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U.S. troops in Goa, Mali, hustle to transfer their gear from trucks to a waiting U.S. Air Force Special Operations C-130. The goal of a current joint operation with Mali is to train its military to secure its borders and fight terrorism.

U.S. troops in Goa, Mali, hustle to transfer their gear from trucks to a waiting U.S. Air Force Special Operations C-130. The goal of a current joint operation with Mali is to train its military to secure its borders and fight terrorism. (Bryan Mitchell / S&S)

TIMBUKTU, Mali — A U.S. Air Force Special Operations C-130 touches down on the desert tarmac and the rear hatch slides open, admitting a wave of overpowering desert heat through the fuselage.

A team of roughly 20 troops scurry to transfer their goods from a fleet of rented pickup trucks into the belly of the aircraft that will ferry them out of this mythical landscape.

The aircraft’s propellers don’t cease rotating during the lightning-quick operation. The wind combined with the 120-degree temperature creates a ruthless furnace, scorching one troop’s sandals so quickly his feet begin to burn.

A similar scene unfolded an hour earlier in the equally meteorologically challenged city of Goa in the eastern half of this desolate country, where the plane picked up supplies.

The plane is loaded with a combination of Special Forces soldiers, civil affairs reservists and military physicians anxious to return home to cooler climes.

“It’s good to be here and do what we do, but it’s great to be heading home,” said Capt. Eddie, who can only be identified by first name according to European Special Operations Command policy.

“It’s good because they know we’ll be back soon.”

Capt. Eddie, a member of the 1st Battalion, 10th Special Forces Group, based out of Stuttgart, Germany, just completed his third tour in Mali, where he is tasked with training the local military and providing a safe environment for the physicians and civil affairs specialists to administer humanitarian assistance.

“Every time we come down here [the Malians] are always nice and good to work with,” Capt. Eddie said as the plane climbed above the desert en route to the capital of Bamako.

“They are very receptive to our methods and eager to learn our techniques.”

Sitting beside the West Point graduate on the sweltering C-130 is Capt. Kevin, an eighth-grade history teacher in Massachusetts who, as an Army reservist, traded a middle school graduation ceremony for a six-week tour in one the world’s most isolated nations.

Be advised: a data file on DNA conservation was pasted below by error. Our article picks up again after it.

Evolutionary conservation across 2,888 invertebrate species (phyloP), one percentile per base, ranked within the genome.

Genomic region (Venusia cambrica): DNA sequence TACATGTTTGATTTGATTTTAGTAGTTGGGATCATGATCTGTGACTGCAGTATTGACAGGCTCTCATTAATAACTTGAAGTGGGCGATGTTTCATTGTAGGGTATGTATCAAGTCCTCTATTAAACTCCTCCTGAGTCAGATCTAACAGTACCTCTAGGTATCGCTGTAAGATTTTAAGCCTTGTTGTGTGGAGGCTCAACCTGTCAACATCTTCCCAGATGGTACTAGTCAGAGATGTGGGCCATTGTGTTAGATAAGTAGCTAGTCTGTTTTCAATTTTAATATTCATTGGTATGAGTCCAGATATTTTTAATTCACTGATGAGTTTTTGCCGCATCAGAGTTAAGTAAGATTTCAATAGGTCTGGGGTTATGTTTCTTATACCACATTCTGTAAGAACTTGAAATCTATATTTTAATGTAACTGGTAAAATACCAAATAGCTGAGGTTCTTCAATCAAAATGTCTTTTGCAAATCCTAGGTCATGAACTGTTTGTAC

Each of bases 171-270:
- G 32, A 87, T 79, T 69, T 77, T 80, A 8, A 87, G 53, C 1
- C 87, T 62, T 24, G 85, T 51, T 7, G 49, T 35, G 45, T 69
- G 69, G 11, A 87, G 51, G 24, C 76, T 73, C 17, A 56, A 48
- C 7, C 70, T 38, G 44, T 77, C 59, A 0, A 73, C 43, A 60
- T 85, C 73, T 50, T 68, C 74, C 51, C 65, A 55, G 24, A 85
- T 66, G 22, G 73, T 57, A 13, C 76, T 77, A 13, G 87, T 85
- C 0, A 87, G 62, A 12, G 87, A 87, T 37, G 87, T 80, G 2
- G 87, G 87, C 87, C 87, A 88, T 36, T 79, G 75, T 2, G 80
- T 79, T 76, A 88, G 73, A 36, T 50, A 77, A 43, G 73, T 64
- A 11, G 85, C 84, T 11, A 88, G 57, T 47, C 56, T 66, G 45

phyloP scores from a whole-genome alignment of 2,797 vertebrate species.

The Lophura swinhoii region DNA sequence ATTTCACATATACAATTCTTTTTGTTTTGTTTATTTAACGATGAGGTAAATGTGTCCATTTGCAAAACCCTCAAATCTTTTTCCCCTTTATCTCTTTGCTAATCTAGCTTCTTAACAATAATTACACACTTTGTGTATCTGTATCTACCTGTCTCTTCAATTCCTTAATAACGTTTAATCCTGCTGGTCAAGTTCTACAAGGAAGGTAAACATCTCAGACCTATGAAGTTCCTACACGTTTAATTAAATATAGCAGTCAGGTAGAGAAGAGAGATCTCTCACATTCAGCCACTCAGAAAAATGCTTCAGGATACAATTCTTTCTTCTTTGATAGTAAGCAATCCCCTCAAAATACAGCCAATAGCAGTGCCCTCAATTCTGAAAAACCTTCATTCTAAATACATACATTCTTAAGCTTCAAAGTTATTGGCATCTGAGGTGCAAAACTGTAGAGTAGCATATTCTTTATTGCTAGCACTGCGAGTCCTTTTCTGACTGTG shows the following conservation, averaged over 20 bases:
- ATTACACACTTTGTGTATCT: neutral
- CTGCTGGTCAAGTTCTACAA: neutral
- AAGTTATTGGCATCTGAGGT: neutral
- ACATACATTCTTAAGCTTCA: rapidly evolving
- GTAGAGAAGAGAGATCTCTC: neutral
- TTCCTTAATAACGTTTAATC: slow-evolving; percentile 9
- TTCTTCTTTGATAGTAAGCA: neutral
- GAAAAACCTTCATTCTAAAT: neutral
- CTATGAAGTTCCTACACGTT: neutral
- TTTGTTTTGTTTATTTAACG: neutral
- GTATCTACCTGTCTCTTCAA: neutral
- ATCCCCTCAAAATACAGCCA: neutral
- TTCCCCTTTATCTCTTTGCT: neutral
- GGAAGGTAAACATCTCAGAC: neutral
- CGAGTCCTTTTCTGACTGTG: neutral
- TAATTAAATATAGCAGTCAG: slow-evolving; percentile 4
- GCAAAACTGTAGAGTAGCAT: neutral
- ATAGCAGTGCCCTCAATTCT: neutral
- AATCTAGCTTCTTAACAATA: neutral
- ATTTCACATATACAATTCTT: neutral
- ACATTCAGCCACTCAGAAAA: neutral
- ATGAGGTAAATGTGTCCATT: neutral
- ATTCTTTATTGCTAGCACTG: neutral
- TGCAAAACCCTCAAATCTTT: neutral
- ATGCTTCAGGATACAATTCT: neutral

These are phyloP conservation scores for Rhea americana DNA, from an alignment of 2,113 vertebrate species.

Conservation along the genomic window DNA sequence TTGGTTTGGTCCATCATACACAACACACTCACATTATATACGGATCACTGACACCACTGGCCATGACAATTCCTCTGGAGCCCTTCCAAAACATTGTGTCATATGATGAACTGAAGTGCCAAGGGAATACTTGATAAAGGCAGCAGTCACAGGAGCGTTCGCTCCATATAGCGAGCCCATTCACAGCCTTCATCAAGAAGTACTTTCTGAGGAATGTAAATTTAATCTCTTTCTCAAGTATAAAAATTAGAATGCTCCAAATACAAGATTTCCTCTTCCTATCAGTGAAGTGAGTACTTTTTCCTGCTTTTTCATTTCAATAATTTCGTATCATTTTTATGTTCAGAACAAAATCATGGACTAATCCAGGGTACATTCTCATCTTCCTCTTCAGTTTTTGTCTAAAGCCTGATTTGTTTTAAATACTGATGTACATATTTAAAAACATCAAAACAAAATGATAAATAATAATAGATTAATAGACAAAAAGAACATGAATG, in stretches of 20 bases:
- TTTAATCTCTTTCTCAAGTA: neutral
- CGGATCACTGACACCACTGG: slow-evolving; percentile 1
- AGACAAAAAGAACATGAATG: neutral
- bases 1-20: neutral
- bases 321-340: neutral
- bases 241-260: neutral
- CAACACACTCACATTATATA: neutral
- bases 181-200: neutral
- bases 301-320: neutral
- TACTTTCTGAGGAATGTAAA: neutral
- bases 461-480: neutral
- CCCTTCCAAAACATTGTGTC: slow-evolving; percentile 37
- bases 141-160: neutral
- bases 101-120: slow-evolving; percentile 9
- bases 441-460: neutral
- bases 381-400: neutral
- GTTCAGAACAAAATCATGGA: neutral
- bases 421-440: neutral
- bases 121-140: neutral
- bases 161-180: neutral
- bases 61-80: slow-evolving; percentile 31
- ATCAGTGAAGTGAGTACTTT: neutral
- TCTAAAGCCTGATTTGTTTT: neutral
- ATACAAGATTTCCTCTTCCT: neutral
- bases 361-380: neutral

“Many of the locals are surprised to see the U.S. Army involved in host nation development,” said Capt. Kevin, who serves with a Rhode Island Army Reserve unit.

“They are not expecting the things to be coming out of my mouth to be about education and water.”

The two officers are part of a joint operation called the Trans-Sahara Counter Terrorism Initiative, in which the United Kingdom-based Air Force 352nd Special Operations Group provides air support to ground forces. It is one front in what the military calls the Global War on Terror.

The Department of Defense is slated to receive $200 million annually for the next two years to train and outfit foreign militaries as part of the $513 billion 2007 Defense Authorization Bill, according to the Congressional Research Office.

Unlike the Pentagon’s campaigns in Afghanistan and Iraq, the missions in northern Africa are limited to small numbers of troops — primarily Special Forces — who focus on training the local military to police their own countries.

The hope is for the countries to become sufficient in securing their borders and interior to deny sanctuary to terrorists looking to hide or possibly set up training facilities in an area roughly 50 percent larger than the continental United States, according to the 352nd’s deputy commander, Col. Brian Cutts.

“This is where we need to be right now, helping these countries become more capable in their abilities at the same time building relationships that will have both short- and long-term rewards,” Cutts said.

Training the local militaries and delivering humanitarian aid may be the domain of the military, but it does not occur without the participation of the U.S. State Department, which facilitates all combined exercises in Africa.

The thrust of training the Malian government includes airport security, hostage negotiation, explosives training and combating terrorism financing, according to Steve Kraft, deputy chief of mission at the U.S. Embassy in Mali.

“They are doing the best they can in a very tough part of the world,” Kraft said. “They are very serious about fighting terrorism and very serious about working with us.”

Mali facts box

Population: 11.8 million

Size: About 470,000 square miles, approximately three-quarters the size of Alaska

History: Former French colony that gained independence in 1960

Economy: Agriculture, services

Per capita gross domestic product: $1,200

Life expectancy: 49 years

Culture: 90 percent Muslim, 9 percent indigenous faith, 1 percent Christian

Language: Official is French, but Bambara is largely spoken on the streets.

Source: CIA World Factbook

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